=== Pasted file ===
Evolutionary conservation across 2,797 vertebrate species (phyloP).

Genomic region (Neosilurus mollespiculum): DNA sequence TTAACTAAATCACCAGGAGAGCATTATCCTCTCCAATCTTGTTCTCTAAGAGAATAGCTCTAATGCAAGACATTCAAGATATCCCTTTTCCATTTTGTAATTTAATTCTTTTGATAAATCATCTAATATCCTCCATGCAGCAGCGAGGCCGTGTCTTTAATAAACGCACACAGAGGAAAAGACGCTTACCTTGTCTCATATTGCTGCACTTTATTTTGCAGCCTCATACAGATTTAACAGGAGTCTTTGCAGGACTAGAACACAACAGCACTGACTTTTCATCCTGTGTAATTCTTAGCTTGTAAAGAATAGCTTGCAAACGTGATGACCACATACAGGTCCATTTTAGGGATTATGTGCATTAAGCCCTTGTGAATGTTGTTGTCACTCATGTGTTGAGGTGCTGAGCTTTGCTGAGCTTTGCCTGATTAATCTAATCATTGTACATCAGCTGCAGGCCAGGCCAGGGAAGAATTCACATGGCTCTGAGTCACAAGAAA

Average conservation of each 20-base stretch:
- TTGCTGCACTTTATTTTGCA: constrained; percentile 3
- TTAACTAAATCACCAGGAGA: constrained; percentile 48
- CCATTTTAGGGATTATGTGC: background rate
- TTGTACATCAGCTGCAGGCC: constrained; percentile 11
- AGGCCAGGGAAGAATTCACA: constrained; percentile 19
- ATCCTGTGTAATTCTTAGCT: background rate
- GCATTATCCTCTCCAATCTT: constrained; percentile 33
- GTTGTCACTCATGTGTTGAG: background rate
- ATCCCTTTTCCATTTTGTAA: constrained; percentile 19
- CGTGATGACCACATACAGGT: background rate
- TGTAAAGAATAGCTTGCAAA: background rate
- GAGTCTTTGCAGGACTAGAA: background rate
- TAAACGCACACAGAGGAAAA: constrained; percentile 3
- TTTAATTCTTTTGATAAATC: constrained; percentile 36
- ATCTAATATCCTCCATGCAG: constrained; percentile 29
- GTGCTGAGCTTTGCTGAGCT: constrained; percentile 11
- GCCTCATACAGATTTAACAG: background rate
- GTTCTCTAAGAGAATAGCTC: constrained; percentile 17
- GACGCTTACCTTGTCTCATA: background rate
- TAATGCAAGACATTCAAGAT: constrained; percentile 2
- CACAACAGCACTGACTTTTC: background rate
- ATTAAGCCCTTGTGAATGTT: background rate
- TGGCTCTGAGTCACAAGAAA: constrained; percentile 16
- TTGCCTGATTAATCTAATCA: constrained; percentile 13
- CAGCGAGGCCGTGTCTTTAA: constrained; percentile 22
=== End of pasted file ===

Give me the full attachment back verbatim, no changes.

Evolutionary conservation across 2,797 vertebrate species (phyloP).

Genomic region (Neosilurus mollespiculum): DNA sequence TTAACTAAATCACCAGGAGAGCATTATCCTCTCCAATCTTGTTCTCTAAGAGAATAGCTCTAATGCAAGACATTCAAGATATCCCTTTTCCATTTTGTAATTTAATTCTTTTGATAAATCATCTAATATCCTCCATGCAGCAGCGAGGCCGTGTCTTTAATAAACGCACACAGAGGAAAAGACGCTTACCTTGTCTCATATTGCTGCACTTTATTTTGCAGCCTCATACAGATTTAACAGGAGTCTTTGCAGGACTAGAACACAACAGCACTGACTTTTCATCCTGTGTAATTCTTAGCTTGTAAAGAATAGCTTGCAAACGTGATGACCACATACAGGTCCATTTTAGGGATTATGTGCATTAAGCCCTTGTGAATGTTGTTGTCACTCATGTGTTGAGGTGCTGAGCTTTGCTGAGCTTTGCCTGATTAATCTAATCATTGTACATCAGCTGCAGGCCAGGCCAGGGAAGAATTCACATGGCTCTGAGTCACAAGAAA

Average conservation of each 20-base stretch:
- TTGCTGCACTTTATTTTGCA: constrained; percentile 3
- TTAACTAAATCACCAGGAGA: constrained; percentile 48
- CCATTTTAGGGATTATGTGC: background rate
- TTGTACATCAGCTGCAGGCC: constrained; percentile 11
- AGGCCAGGGAAGAATTCACA: constrained; percentile 19
- ATCCTGTGTAATTCTTAGCT: background rate
- GCATTATCCTCTCCAATCTT: constrained; percentile 33
- GTTGTCACTCATGTGTTGAG: background rate
- ATCCCTTTTCCATTTTGTAA: constrained; percentile 19
- CGTGATGACCACATACAGGT: background rate
- TGTAAAGAATAGCTTGCAAA: background rate
- GAGTCTTTGCAGGACTAGAA: background rate
- TAAACGCACACAGAGGAAAA: constrained; percentile 3
- TTTAATTCTTTTGATAAATC: constrained; percentile 36
- ATCTAATATCCTCCATGCAG: constrained; percentile 29
- GTGCTGAGCTTTGCTGAGCT: constrained; percentile 11
- GCCTCATACAGATTTAACAG: background rate
- GTTCTCTAAGAGAATAGCTC: constrained; percentile 17
- GACGCTTACCTTGTCTCATA: background rate
- TAATGCAAGACATTCAAGAT: constrained; percentile 2
- CACAACAGCACTGACTTTTC: background rate
- ATTAAGCCCTTGTGAATGTT: background rate
- TGGCTCTGAGTCACAAGAAA: constrained; percentile 16
- TTGCCTGATTAATCTAATCA: constrained; percentile 13
- CAGCGAGGCCGTGTCTTTAA: constrained; percentile 22